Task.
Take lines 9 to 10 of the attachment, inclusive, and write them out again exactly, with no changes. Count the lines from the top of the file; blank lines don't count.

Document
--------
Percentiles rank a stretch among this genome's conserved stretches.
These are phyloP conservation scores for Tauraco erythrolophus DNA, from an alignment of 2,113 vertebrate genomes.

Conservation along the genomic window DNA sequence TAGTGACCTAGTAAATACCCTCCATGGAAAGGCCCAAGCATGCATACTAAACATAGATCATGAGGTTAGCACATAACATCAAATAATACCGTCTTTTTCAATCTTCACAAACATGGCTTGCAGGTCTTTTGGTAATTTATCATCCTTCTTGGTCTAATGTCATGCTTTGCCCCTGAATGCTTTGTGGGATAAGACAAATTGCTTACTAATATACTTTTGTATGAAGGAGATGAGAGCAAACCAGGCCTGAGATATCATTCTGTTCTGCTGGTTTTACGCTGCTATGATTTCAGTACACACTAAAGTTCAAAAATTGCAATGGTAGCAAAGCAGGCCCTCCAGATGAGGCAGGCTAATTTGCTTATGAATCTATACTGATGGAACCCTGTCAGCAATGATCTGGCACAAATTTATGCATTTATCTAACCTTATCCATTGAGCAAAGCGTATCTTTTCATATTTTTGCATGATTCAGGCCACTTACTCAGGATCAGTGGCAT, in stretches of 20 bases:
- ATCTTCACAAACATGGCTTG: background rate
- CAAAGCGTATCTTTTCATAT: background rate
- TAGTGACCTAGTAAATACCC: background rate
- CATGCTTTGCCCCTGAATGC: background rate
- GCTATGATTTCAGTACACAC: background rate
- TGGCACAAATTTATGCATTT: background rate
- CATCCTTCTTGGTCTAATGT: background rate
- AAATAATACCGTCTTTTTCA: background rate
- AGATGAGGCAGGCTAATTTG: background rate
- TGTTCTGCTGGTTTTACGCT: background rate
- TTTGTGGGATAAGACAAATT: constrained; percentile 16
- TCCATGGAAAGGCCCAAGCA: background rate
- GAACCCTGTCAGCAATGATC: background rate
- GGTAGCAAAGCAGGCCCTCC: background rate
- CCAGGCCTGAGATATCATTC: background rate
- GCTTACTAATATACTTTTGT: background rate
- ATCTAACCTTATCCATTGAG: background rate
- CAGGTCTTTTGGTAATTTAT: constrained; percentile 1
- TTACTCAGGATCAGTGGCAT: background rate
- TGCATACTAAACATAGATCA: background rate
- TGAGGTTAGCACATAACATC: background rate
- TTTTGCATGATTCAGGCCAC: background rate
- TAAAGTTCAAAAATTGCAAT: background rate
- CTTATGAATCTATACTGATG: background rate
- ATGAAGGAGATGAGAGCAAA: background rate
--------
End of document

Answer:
- TGGCACAAATTTATGCATTT: background rate
- CATCCTTCTTGGTCTAATGT: background rate